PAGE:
Economic News Release

Commissioner's Statement on the Employment Situation News Release


Advance copies of this statement are made available to the press
under lock-up conditions with the explicit understanding that the
data are embargoed until 8:30 a.m. Eastern Standard Time.
                                
                          Statement of
                                
                           Keith Hall                                
                          Commissioner                                
                   Bureau of Labor Statistics
                                
                     Friday, January 7, 2011


     In December, the unemployment rate fell by 0.4 percentage
point to 9.4 percent, and nonfarm payroll employment increased by
103,000.  From a recent low point in December 2009, payroll
employment has risen by 1.1 million, or an average of 94,000 per
month.  In December, employment increased in leisure and
hospitality and in health care but was little changed in other
major industries.
     
     The leisure and hospitality sector added 47,000 jobs over
the month, with continued gains in food services.  Employment
also rose in amusements, gambling, and recreation.  Since a
recent low point in leisure and hospitality employment in
December 2009, the industry has added nearly a quarter of a
million jobs.
     
     Health care employment expanded by 36,000 in December and by
266,000 in all of 2010.  Over the month, employment continued to
rise in several health-related services, including outpatient
care centers, hospitals, and nursing and residential care
facilities.  Employment in temporary help services also continued
to trend up in December and has increased by 495,000 since a
recent low in September 2009.
     
     Over the month, job growth continued in support activities
for mining operations; the industry has added 77,000 jobs since a
recent low in October 2009.
     
     Construction employment changed little in December and, on
net, has been essentially flat since March.  In contrast, job
losses from August 2006 through February 2010 totaled 2.1
million.  In December, retail trade employment was little
changed, although job gains in the industry totaled 116,000 for
all of 2010.  Over the month, motor vehicle and parts dealers
added 8,000 jobs, in line with the trend since July.  December's
employment gain among motor vehicle and parts dealers was offset
by a loss of 8,000 in health and personal care stores.
     
     Manufacturing employment was little changed over the month.
Following modest job growth earlier in 2010, manufacturing
employment has been relatively flat, on net, since May.  The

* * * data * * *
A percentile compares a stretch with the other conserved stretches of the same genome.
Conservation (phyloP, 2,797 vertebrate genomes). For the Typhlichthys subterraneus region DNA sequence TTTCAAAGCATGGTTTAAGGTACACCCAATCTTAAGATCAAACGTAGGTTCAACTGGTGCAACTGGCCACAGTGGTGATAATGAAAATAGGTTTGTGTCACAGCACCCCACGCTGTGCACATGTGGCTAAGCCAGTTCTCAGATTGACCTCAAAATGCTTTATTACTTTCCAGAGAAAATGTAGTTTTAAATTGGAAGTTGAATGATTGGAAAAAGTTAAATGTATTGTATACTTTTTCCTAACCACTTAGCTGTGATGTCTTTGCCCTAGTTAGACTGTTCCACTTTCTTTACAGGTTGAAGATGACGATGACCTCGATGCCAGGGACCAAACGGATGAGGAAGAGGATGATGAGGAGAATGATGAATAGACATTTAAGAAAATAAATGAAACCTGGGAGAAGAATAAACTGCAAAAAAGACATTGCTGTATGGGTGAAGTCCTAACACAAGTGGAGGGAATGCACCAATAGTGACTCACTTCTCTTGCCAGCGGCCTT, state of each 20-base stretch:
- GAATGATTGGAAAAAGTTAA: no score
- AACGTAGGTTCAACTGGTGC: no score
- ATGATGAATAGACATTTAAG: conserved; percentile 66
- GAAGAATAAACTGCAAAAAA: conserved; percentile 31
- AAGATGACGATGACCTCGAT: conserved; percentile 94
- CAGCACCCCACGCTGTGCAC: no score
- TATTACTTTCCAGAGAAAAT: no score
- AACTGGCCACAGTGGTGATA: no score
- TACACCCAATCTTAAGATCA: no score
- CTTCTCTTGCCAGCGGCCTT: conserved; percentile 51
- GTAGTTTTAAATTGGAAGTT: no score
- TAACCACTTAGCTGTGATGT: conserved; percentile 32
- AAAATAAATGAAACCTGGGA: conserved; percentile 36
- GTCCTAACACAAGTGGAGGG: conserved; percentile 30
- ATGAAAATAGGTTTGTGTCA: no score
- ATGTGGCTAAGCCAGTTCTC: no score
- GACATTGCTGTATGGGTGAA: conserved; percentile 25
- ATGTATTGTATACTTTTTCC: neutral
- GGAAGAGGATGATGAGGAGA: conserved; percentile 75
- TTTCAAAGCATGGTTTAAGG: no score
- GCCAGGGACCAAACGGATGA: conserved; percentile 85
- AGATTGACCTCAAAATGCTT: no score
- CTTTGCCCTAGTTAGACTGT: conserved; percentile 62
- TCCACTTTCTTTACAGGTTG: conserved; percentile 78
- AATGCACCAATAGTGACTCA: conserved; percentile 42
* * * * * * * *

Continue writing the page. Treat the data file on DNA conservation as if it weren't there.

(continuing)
factory workweek for all employees was down 0.1 hour in December
but was 1.5 hours above the low point of 38.7 hours in June 2009.
     
     Average hourly earnings of all employees on private nonfarm
payrolls rose by 3 cents in December to $22.78.  Over the past 12
months, average hourly earnings have risen by 1.8 percent.  From
November 2009 to November 2010, the Consumer Price Index for All
Urban Consumers (CPI-U) increased by 1.1 percent.
     
     Turning to measures from our survey of households, the
jobless rate declined by 0.4 percentage point in December to 9.4
percent.  A year earlier, the unemployment rate was 9.9 percent.
The number of unemployed persons also declined over the month,
from 15.0 million to 14.5 million, largely reflecting a decrease
in the number of unemployed adult men.  Among the unemployed,
44.3 percent had been jobless for 27 weeks or more in December,
up from 40.1 percent a year earlier.
     
     The labor force participation rate edged down in December to
64.3 percent and was slightly lower than a year earlier (64.7
percent).  The number of persons working part time who would have
preferred full-time employment was essentially unchanged in
December at 8.9 million.  The number of discouraged workers grew
over the year by 389,000 to 1.3 million in December (not
seasonally adjusted).  Discouraged workers are persons outside
the labor force who are not looking for work because they believe
their job search efforts would be unsuccessful.
     
     Data users are reminded that seasonal adjustment factors for
the household survey are updated each year with the release of
the December data.  Seasonally adjusted estimates going back 5
years--to January 2006--were subject to revision.
     
     Summarizing labor market developments for December, the
jobless rate fell to 9.4 percent, and nonfarm payroll employment
rose by 103,000.
     
     
     
     

Last Modified Date: January 07, 2011
Recommend this page using: